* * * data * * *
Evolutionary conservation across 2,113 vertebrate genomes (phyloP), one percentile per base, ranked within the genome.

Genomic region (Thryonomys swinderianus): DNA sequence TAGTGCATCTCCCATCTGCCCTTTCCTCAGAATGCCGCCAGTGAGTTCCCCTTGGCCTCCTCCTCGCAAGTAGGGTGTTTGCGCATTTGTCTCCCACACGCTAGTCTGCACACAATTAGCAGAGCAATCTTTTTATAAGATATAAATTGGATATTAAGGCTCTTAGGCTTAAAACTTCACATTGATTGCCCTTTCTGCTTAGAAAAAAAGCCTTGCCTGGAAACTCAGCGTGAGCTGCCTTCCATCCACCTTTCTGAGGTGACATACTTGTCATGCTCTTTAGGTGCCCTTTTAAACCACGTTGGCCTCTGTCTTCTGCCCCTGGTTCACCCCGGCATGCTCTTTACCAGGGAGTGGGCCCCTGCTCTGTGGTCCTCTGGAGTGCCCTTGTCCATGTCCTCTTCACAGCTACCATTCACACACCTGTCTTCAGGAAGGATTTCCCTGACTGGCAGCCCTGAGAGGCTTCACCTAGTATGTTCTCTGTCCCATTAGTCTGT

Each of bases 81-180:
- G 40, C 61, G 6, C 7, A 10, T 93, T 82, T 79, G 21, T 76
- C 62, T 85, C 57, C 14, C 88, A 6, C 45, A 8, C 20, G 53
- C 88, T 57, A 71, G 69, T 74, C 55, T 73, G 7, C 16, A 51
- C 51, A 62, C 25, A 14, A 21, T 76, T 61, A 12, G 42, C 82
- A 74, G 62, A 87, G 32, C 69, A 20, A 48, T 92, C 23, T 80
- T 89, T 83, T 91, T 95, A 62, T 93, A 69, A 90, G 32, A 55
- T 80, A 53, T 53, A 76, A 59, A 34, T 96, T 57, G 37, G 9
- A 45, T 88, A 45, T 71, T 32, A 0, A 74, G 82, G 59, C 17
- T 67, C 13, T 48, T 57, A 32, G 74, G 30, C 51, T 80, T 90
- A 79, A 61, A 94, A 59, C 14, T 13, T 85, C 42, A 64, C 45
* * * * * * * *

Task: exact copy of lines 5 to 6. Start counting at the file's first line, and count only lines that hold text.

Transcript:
- C 62, T 85, C 57, C 14, C 88, A 6, C 45, A 8, C 20, G 53
- C 88, T 57, A 71, G 69, T 74, C 55, T 73, G 7, C 16, A 51